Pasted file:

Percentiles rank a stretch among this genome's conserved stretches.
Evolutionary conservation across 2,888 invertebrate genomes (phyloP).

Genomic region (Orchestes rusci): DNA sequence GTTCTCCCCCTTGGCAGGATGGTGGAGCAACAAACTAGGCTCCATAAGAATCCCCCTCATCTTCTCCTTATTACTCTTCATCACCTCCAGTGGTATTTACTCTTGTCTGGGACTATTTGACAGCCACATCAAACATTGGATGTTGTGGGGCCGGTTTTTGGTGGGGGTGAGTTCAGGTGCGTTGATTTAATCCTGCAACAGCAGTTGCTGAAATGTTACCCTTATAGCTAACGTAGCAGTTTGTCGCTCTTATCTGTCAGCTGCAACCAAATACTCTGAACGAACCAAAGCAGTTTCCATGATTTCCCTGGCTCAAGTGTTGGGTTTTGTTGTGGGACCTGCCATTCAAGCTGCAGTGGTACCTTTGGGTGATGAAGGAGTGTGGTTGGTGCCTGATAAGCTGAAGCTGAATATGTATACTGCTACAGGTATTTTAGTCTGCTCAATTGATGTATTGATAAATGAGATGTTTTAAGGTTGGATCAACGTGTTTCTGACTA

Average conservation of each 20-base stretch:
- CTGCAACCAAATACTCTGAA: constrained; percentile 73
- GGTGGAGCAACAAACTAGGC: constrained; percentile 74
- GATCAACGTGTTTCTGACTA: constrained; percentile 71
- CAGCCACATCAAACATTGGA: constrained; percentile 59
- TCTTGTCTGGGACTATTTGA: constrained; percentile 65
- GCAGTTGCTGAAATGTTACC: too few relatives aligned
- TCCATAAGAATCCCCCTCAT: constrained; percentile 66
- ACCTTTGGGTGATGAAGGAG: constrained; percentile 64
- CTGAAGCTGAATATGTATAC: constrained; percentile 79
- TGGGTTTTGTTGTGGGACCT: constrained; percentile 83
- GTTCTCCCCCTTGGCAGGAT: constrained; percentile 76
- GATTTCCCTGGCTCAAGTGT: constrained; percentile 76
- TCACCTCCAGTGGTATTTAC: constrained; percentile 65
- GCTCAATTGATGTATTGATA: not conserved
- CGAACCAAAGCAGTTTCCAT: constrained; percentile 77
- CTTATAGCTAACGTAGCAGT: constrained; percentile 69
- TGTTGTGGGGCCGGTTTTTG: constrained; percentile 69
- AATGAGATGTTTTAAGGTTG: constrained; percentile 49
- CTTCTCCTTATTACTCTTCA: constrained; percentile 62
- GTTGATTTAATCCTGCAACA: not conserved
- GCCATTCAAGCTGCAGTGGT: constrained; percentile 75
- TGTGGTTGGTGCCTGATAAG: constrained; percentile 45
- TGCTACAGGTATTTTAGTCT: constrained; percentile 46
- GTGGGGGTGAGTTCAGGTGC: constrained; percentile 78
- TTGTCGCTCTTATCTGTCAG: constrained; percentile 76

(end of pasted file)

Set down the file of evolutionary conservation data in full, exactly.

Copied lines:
Percentiles rank a stretch among this genome's conserved stretches.
Evolutionary conservation across 2,888 invertebrate genomes (phyloP).

Genomic region (Orchestes rusci): DNA sequence GTTCTCCCCCTTGGCAGGATGGTGGAGCAACAAACTAGGCTCCATAAGAATCCCCCTCATCTTCTCCTTATTACTCTTCATCACCTCCAGTGGTATTTACTCTTGTCTGGGACTATTTGACAGCCACATCAAACATTGGATGTTGTGGGGCCGGTTTTTGGTGGGGGTGAGTTCAGGTGCGTTGATTTAATCCTGCAACAGCAGTTGCTGAAATGTTACCCTTATAGCTAACGTAGCAGTTTGTCGCTCTTATCTGTCAGCTGCAACCAAATACTCTGAACGAACCAAAGCAGTTTCCATGATTTCCCTGGCTCAAGTGTTGGGTTTTGTTGTGGGACCTGCCATTCAAGCTGCAGTGGTACCTTTGGGTGATGAAGGAGTGTGGTTGGTGCCTGATAAGCTGAAGCTGAATATGTATACTGCTACAGGTATTTTAGTCTGCTCAATTGATGTATTGATAAATGAGATGTTTTAAGGTTGGATCAACGTGTTTCTGACTA

Average conservation of each 20-base stretch:
- CTGCAACCAAATACTCTGAA: constrained; percentile 73
- GGTGGAGCAACAAACTAGGC: constrained; percentile 74
- GATCAACGTGTTTCTGACTA: constrained; percentile 71
- CAGCCACATCAAACATTGGA: constrained; percentile 59
- TCTTGTCTGGGACTATTTGA: constrained; percentile 65
- GCAGTTGCTGAAATGTTACC: too few relatives aligned
- TCCATAAGAATCCCCCTCAT: constrained; percentile 66
- ACCTTTGGGTGATGAAGGAG: constrained; percentile 64
- CTGAAGCTGAATATGTATAC: constrained; percentile 79
- TGGGTTTTGTTGTGGGACCT: constrained; percentile 83
- GTTCTCCCCCTTGGCAGGAT: constrained; percentile 76
- GATTTCCCTGGCTCAAGTGT: constrained; percentile 76
- TCACCTCCAGTGGTATTTAC: constrained; percentile 65
- GCTCAATTGATGTATTGATA: not conserved
- CGAACCAAAGCAGTTTCCAT: constrained; percentile 77
- CTTATAGCTAACGTAGCAGT: constrained; percentile 69
- TGTTGTGGGGCCGGTTTTTG: constrained; percentile 69
- AATGAGATGTTTTAAGGTTG: constrained; percentile 49
- CTTCTCCTTATTACTCTTCA: constrained; percentile 62
- GTTGATTTAATCCTGCAACA: not conserved
- GCCATTCAAGCTGCAGTGGT: constrained; percentile 75
- TGTGGTTGGTGCCTGATAAG: constrained; percentile 45
- TGCTACAGGTATTTTAGTCT: constrained; percentile 46
- GTGGGGGTGAGTTCAGGTGC: constrained; percentile 78
- TTGTCGCTCTTATCTGTCAG: constrained; percentile 76